Local youth and students have proven to be an incredible force in environmental efforts. Whether for community-service-hour credit, personal interest, or career exploration, we aim to provide them with fun and rewarding experiences in the Sausal Creek Watershed and recognize that these youth are the next generation of stewards!

We are launching a Student Stewardship Summer 2023 Cohort of high school students interested in learning more about the Sausal Creek Watershed and local environmental efforts through hands-on restoration work and mentoring by various site leaders, staff members, and other volunteers. The program will guide students on a survey of watershed sites and learning activities to understand the creek's unique role in Oakland's urban environment. Students make connections with each other, local scientists and restoration leaders, and can put their participation on their college applications and resumés.

If you would like to become a Student Steward, fill out our interest form here and we'll be in touch!

Sign up here

Ecological Experiments at Bridgeview Trail

Are you a student interested in experimenting with natural erosion control methods with moss and ferns? Or how about on-site ivy decomposition with zoo poo? We're looking for a couple of dedicated and enthusiastic college or high school students to take on these experimental projects at the Bridgeview Trail.

For more details about the projects, email site leader Kathleen Harris at kathalini123@gmail.com.

Invasive Species Action Week Statewide Contest

Combine science and artistic expression by researching an invasive species issue important to you!

Check out this art and video contest from our partners over at the California Department of Fish and Wildlife (CDFW). In preparation for Invasive Species Action Week, they invite students to submit art (grades 2-12) and short videos (grades 5-12) on the theme “Think Ahead; Stop the Spread”. The deadline is May 1, 2023.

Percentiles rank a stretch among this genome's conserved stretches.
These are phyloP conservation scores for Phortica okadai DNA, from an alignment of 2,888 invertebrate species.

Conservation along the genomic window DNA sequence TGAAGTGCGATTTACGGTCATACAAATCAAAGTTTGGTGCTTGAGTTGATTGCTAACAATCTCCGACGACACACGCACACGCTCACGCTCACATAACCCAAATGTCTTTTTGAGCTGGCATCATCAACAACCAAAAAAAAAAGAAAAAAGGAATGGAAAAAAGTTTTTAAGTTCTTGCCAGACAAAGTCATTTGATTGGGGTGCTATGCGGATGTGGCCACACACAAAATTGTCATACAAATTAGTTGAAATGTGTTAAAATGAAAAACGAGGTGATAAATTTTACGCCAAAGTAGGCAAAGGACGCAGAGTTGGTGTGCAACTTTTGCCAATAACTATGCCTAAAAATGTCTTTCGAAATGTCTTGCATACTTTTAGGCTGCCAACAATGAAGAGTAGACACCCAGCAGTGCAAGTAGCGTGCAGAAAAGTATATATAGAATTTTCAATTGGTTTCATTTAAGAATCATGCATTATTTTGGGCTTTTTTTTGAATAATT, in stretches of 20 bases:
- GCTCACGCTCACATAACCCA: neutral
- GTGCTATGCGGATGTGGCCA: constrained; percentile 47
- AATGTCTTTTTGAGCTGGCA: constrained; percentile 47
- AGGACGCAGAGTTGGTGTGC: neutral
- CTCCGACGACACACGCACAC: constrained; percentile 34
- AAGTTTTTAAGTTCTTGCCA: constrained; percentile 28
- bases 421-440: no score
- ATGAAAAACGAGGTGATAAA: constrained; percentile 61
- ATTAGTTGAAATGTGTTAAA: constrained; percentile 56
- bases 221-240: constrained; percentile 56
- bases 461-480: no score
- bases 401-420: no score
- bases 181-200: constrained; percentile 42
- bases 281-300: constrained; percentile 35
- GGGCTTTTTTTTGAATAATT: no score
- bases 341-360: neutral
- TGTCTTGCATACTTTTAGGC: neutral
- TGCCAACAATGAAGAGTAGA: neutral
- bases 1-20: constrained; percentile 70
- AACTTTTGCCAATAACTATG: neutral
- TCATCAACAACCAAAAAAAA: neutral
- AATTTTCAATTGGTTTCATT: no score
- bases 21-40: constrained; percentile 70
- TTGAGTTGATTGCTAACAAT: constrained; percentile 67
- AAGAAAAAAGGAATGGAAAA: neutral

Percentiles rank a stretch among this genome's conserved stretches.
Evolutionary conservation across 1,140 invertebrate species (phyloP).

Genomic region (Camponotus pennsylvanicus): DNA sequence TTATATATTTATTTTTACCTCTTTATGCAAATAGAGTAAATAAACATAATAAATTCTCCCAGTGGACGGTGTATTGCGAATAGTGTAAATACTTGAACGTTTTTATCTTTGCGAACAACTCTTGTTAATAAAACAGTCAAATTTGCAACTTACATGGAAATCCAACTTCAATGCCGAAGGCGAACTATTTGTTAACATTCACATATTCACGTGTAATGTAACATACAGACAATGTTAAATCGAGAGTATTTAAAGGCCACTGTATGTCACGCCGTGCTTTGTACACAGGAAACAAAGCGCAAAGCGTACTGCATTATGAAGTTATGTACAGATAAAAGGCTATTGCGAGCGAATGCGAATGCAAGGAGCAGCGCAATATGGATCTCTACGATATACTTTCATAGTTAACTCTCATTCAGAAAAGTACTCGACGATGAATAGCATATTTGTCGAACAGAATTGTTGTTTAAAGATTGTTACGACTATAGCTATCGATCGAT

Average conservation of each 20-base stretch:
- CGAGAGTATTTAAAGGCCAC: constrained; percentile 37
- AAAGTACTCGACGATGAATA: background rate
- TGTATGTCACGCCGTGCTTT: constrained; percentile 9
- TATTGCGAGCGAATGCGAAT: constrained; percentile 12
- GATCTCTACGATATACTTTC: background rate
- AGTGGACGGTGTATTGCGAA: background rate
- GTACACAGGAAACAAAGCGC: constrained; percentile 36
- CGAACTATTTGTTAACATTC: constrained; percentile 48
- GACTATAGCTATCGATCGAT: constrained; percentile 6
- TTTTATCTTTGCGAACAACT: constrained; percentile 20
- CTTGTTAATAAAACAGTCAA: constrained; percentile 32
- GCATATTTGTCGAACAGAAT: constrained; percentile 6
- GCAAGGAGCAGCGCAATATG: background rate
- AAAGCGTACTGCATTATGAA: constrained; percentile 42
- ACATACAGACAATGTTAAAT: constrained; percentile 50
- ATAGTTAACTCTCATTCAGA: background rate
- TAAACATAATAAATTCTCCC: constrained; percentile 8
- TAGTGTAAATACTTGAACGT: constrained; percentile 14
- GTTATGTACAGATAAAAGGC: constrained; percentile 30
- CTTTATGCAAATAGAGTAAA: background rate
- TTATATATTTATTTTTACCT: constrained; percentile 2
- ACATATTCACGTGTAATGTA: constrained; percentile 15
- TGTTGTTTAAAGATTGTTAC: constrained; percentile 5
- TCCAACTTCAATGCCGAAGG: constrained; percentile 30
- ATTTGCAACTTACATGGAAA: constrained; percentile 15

For more details about how to participate, check out the CDFW website.

Stay Connected

New FOSC Emails and Announcement List

We have discontinued our Listserv, and initiated a new FOSC Watershed News announcement list through Google Groups. We'll use this new channel to communicate information of interest to volunteers, park users, and creekside neighbors. Please also note our staff's new email addresses in the footer of this newsletter.

If you only want to receive our monthly e-newsletter, or if you were already a member of our old Listserv, no action is necessary. Thank you!


Event Calendar

FOSC prioritizes the health and safety of the community, monitoring Alameda County Public Health Department guidance on COVID-19 precautions.

We need volunteers in the watershed now more than ever!

Join us for one of our many workdays this March.

View the FOSC Calendar

Bridgeview Trailhead Workday

*RSVP Required*

Sundays in March, 9-11 a.m.

Bridgeview Pollinator Garden

Marj Saunders Park Cleanup

*RSVP Required*

Monday, March 6, 11 a.m.-1 p.m.

Marj Saunders Park, Chelton Drive and Ascot Drive

Native Plant Nursery Volunteer Drop-In Hours

*RSVP Required* for groups of four or more

Wednesdays in March, 1-4 p.m.

Saturday, March 18, 1-4 p.m.

Friends of Sausal Creek Native Plant Nursery

State of the Watershed Event

*No RSVP Required* Facebook Event Link

Saturday, March 18, 10 a.m.-1 p.m.

Sequoia Picnic Area in Dimond Park

Beaconsfield Canyon Restoration Workday

*RSVP Required* for groups of four or more

Saturday, March 26, 9 a.m.-12 p.m.

Beaconsfield Canyon, Beaconsfield Place off Chelton Drive

Sausal Creek Trail Stewardship Crew

*RSVP Required* 

Sunday, March 26, 10 a.m.-1 p.m.

Meet at the Scout Hut in Dimond Park.

Pink-flowering currant (Ribes sanguineum var. glutinosum) along Sausal Creek in Dimond Park. Photo by Andrew Aldrich.

Friends of Sausal Creek is a 501(c)3 nonprofit organization. Our mission is to restore, maintain, and protect the Sausal Creek Watershed. We educate future generations, involve the community in local environmental stewardship, and collaborate with agencies and other nonprofits to have a positive impact on the local ecosystem.

How to get involved:

FOSC Website

Join our Listserv

Event Calendar


Connect With Us:

Facebook  Instagram  Twitter

Photo Credits:

Zoe Thogersen, Tylor Kingsbury, Lisa Giordano, Kate Berlin, Andrew Aldrich


Lisa Giordano

Executive Director


Ella Matsuda

Restoration and Nursery Manager



Kate Berlin

Communications and Operations Manager


Anna Marie Schmidt

Transition Support Staff